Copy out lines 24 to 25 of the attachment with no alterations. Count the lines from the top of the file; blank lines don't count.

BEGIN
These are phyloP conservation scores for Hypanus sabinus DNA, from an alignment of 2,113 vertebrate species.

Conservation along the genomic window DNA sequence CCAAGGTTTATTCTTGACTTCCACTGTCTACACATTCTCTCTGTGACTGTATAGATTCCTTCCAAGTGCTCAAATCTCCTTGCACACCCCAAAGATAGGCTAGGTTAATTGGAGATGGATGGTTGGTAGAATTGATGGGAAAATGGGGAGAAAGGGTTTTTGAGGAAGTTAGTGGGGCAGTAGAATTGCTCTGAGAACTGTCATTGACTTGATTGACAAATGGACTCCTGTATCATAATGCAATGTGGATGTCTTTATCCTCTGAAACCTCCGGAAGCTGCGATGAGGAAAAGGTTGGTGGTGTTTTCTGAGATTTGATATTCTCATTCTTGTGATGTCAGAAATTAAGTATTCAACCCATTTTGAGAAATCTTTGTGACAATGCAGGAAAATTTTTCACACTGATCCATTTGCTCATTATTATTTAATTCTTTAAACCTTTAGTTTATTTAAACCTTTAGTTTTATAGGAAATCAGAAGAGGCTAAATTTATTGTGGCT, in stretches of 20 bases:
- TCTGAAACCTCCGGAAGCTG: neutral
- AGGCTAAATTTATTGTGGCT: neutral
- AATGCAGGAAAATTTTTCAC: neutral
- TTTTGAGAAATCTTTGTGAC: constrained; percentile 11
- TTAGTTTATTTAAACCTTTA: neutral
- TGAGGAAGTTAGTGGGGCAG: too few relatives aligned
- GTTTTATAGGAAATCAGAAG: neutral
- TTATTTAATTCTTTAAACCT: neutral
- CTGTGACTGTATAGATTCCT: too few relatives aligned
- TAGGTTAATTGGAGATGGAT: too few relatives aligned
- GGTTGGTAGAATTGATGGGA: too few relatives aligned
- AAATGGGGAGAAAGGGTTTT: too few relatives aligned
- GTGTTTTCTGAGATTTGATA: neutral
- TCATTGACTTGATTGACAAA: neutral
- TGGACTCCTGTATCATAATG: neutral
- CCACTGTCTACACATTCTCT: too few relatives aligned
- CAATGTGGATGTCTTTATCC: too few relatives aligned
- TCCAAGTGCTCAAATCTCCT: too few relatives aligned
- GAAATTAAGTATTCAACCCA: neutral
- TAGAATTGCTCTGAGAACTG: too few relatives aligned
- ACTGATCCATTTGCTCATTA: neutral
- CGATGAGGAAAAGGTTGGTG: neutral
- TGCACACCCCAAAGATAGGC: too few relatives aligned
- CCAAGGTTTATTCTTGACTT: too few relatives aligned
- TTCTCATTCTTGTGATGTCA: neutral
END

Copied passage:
- CGATGAGGAAAAGGTTGGTG: neutral
- TGCACACCCCAAAGATAGGC: too few relatives aligned